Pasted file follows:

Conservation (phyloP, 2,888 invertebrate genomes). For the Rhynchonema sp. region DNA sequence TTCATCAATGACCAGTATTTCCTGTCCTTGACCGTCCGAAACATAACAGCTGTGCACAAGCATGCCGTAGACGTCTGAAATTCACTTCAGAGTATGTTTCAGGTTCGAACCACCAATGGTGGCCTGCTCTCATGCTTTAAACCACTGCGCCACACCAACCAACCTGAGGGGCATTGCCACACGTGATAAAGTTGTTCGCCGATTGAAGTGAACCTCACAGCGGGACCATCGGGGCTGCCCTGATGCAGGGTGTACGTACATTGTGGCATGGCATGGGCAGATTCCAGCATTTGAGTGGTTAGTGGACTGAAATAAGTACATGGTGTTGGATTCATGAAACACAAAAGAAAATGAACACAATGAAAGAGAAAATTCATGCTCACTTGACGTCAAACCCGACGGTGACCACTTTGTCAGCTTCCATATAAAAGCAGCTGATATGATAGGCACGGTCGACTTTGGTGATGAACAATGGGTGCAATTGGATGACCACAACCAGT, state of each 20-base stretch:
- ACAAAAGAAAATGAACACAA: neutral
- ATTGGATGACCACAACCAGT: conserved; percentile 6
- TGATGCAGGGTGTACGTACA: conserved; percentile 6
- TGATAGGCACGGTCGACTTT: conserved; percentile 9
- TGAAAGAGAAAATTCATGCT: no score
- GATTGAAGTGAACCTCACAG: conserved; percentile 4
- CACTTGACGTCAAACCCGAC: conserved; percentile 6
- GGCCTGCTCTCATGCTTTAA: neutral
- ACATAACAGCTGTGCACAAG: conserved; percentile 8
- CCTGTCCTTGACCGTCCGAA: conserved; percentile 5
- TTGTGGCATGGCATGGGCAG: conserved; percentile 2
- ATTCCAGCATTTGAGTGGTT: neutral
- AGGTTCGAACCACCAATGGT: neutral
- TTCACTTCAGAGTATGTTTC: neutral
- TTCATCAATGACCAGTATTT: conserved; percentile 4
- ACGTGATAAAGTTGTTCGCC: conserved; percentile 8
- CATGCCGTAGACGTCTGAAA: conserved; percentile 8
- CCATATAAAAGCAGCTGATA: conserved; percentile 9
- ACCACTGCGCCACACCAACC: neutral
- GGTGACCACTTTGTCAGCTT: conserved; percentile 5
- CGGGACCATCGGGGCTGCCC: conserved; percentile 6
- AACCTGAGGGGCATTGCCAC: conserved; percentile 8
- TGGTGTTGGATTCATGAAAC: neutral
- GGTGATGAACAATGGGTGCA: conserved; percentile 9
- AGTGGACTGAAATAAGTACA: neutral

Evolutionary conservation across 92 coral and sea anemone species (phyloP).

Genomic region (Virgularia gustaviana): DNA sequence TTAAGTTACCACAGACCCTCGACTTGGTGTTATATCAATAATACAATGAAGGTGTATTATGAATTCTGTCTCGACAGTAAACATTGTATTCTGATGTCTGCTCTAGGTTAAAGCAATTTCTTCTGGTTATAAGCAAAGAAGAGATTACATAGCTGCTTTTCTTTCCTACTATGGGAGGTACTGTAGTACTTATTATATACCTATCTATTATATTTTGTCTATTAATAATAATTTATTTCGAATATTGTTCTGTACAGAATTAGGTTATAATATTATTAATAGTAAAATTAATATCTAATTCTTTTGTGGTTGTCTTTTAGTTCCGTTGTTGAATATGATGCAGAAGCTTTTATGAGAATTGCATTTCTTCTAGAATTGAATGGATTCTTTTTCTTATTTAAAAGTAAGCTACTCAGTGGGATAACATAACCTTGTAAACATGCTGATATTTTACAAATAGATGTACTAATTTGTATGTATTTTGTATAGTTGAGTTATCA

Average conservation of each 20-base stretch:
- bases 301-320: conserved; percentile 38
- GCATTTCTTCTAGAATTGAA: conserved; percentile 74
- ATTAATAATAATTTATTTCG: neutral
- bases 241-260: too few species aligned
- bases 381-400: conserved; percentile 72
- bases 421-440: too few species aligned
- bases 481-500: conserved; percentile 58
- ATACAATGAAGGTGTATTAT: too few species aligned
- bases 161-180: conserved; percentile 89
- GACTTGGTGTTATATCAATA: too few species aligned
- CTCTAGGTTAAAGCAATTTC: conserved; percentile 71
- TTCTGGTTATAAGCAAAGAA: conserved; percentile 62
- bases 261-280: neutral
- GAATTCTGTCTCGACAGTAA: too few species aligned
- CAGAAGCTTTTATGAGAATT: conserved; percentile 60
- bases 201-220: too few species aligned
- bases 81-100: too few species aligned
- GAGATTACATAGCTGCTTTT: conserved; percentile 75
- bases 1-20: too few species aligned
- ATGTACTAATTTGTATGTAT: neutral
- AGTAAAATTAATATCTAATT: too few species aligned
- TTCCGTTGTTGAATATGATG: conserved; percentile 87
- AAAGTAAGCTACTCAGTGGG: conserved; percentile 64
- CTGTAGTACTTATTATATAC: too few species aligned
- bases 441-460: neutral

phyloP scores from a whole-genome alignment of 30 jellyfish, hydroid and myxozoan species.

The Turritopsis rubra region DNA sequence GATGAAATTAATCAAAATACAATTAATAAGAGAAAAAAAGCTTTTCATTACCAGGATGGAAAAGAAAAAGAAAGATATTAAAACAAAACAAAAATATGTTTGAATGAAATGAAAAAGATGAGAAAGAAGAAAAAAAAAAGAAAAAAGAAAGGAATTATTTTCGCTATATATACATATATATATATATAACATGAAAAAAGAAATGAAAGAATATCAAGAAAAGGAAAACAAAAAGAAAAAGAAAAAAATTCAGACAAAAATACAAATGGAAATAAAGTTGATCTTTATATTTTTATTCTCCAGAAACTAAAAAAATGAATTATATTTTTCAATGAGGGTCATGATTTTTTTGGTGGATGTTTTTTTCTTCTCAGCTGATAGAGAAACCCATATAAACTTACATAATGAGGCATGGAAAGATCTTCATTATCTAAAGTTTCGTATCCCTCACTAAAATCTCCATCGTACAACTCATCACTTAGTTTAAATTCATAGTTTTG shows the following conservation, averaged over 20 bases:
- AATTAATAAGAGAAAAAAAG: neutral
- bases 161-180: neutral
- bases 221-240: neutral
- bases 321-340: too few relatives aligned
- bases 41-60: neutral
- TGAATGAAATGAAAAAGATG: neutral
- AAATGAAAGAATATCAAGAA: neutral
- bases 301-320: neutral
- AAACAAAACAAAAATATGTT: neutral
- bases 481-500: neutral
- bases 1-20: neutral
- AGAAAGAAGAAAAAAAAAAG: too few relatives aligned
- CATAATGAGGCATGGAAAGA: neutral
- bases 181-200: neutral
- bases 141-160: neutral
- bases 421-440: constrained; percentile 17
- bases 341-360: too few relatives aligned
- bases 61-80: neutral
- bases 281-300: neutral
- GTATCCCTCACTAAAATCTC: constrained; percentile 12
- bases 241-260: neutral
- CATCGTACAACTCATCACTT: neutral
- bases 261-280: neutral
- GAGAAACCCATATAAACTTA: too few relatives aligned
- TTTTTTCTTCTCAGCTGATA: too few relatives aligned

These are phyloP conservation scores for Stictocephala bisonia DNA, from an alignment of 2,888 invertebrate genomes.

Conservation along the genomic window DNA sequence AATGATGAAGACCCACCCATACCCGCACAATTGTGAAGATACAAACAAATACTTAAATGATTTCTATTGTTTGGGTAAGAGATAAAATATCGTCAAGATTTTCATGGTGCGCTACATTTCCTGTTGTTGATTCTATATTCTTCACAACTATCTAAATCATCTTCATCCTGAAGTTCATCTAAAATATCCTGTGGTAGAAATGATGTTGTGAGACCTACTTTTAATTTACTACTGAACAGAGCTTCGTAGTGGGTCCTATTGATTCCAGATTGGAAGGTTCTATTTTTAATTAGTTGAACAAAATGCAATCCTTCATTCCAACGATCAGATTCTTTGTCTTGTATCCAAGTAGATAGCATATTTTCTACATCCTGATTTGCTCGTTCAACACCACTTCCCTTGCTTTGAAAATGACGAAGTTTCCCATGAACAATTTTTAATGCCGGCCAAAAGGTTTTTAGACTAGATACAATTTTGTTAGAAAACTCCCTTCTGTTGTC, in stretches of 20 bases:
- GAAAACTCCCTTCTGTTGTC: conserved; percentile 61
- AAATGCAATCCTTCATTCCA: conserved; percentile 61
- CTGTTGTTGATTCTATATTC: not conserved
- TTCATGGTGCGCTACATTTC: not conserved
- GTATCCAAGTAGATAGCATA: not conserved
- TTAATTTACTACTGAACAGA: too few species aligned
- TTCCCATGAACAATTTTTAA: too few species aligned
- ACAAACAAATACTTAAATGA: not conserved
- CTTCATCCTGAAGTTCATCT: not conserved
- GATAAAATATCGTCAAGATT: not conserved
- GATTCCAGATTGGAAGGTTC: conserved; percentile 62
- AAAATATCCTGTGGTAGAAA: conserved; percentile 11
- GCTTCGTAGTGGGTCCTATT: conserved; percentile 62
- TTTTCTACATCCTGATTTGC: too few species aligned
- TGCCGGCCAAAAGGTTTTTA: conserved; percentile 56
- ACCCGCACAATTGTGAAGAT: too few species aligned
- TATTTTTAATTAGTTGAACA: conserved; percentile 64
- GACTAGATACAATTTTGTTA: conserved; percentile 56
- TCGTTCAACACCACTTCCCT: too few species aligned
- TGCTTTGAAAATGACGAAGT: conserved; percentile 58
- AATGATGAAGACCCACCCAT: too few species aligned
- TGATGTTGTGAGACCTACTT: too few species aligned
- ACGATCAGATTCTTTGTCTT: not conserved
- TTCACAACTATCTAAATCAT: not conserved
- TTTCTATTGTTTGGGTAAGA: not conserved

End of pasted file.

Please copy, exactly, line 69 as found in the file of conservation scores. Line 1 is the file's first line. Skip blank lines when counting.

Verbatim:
- CATAATGAGGCATGGAAAGA: neutral